You can tell Halloween is coming. CVS, Walgreens, Party Harty and pop-ups are chock full of ghosts and skeletons — plus Kit Kats, Hershey bars and other fine foods, most of them the size of small planets.
It’s a great time to be a kid.
Unless you’re allergic.
When Blake Hofmeister was 3 1/2, he ate an M&M. In a delayed reaction he broke out in hives, and could barely breathe. Tests showed he was allergic to peanuts, tree nuts and shellfish.
His mom, Lisa, learned to scrutinize food labels. Now a 1st grader at Kings Highway Elementary School, his life — and his family’s — has never been the same.
A year ago Lisa heard about FARE (Food Allergy Research & Education). The non-profit works to improve the quality of life of people with food allergies.
Last month, she helped organize a charity walk/fun day at Sherwood Island. The event drew hundreds, and raised over $150,000.
Now — as Halloween nears — Lisa is focused on her next effort: the Teal Pumpkin Project.
The national initiative promotes the inclusion of all trick-or-treaters in a holiday that excludes some.
Participation is simple. Parents are encouraged to buy inexpensive toys, rather than candy. They place a teal pumpkin or sign from FARE outside the home, indicating there are non-food treats inside.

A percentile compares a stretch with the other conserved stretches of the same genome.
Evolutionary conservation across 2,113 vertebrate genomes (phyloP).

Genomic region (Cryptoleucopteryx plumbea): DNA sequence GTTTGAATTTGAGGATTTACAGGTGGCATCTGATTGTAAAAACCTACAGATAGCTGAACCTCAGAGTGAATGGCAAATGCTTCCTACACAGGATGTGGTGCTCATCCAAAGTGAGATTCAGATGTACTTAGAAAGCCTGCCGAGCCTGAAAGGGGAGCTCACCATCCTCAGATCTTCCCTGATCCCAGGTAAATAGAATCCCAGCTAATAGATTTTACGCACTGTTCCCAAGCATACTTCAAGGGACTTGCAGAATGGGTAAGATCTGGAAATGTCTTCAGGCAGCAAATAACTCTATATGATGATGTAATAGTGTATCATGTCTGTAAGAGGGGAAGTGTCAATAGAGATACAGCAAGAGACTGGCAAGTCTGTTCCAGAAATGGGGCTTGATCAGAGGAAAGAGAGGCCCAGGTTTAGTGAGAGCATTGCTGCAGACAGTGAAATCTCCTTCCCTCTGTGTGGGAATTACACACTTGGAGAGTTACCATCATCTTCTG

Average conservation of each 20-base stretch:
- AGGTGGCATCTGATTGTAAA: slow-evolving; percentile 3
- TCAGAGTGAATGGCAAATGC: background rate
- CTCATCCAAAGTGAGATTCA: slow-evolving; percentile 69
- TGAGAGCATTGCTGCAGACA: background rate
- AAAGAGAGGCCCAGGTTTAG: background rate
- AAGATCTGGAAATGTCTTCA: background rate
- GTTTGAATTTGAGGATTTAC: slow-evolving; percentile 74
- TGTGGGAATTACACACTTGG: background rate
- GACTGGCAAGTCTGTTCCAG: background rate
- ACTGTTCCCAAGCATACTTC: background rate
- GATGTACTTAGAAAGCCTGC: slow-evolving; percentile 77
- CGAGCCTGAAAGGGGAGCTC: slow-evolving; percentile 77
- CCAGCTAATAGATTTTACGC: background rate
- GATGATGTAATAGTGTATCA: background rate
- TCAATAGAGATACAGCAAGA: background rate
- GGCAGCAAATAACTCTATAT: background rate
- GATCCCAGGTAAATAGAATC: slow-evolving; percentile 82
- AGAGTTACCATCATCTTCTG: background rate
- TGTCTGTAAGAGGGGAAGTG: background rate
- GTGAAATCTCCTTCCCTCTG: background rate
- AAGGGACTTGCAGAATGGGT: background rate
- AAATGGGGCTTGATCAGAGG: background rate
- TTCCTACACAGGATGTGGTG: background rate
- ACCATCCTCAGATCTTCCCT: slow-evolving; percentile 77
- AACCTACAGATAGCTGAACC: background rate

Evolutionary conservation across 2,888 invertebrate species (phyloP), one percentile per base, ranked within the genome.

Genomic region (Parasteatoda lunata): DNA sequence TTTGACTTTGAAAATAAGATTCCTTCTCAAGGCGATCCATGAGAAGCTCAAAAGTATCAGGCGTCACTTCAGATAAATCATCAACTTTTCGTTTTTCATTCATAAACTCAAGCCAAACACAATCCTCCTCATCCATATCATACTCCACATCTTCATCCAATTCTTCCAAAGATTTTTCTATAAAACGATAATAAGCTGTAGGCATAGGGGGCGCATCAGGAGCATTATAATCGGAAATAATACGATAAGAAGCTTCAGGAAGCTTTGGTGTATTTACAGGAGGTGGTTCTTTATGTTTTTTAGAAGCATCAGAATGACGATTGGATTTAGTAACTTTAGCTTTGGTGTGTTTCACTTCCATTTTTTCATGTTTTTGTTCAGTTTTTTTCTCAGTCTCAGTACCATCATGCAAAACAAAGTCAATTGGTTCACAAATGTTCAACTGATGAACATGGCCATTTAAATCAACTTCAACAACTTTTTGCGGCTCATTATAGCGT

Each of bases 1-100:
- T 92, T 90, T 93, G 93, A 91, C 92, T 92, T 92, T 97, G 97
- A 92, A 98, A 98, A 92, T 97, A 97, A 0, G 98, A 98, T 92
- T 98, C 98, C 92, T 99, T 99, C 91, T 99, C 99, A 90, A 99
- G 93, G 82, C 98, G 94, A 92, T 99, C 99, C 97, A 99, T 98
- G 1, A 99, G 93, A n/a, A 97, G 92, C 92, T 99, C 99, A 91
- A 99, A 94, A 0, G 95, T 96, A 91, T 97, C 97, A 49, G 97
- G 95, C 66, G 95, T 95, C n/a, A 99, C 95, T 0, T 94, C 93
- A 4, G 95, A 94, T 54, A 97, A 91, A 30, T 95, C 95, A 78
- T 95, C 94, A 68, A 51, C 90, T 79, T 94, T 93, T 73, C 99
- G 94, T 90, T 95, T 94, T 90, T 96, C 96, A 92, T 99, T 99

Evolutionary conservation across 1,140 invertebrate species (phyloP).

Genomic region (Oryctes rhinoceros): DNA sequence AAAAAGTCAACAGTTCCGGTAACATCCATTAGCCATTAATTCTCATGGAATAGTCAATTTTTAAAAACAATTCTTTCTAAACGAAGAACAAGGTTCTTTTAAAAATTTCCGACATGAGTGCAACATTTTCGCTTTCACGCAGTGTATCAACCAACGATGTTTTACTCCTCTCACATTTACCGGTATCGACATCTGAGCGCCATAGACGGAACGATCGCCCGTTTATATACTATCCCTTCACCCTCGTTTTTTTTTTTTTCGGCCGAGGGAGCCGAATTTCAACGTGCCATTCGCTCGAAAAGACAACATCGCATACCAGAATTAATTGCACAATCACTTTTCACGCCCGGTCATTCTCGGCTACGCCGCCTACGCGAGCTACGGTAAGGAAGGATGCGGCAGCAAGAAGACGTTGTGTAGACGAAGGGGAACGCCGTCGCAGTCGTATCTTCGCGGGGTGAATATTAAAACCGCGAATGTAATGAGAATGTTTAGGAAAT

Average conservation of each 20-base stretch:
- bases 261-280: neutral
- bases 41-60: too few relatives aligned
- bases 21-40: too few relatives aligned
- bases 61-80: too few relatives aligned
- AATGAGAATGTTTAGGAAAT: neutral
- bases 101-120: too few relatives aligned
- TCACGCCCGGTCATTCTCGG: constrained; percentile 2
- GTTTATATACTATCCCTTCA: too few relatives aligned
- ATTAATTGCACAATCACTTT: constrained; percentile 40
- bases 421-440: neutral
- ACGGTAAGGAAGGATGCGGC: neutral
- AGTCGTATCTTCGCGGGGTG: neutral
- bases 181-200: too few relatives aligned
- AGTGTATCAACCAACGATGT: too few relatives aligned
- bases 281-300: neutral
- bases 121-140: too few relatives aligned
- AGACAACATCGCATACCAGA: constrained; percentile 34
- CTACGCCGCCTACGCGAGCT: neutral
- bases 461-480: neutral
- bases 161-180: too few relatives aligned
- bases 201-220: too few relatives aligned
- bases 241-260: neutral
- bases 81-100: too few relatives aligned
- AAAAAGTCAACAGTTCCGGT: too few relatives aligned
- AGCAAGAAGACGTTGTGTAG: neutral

“Parents are surprised how easy this is,” Lisa says.
Kings Highway has gotten on board. A “Pumpkin Palooza” fundraiser the Friday before Halloween includes magicians, music and other non-candy fun.
“Halloween used to be my favorite holiday,” says Lisa. “I loved the costumes, the candy, everything about it. Now I’m so nervous.”
She loves welcoming trick-or-treaters to her Old Hill neighborhood home. Last year, participating for the first time in the Teal Pumpkin Project, she was excited that many children — even those without food allergies — chose toys over candy.
“I want Blake to enjoy Halloween, like other kids,” she says. “I don’t want him to feel like an outsider.”
FARE makes it easy to take part. The website provides links to resources, including flyers, yard signs, ideas for non-food treats, and a trick-or-treat bag.
The Teal Pumpkin Project is not the food police. Giving candy is still okay.
But for kids with food allergies — as well as celiac disease and other issues — it can be a life-saver.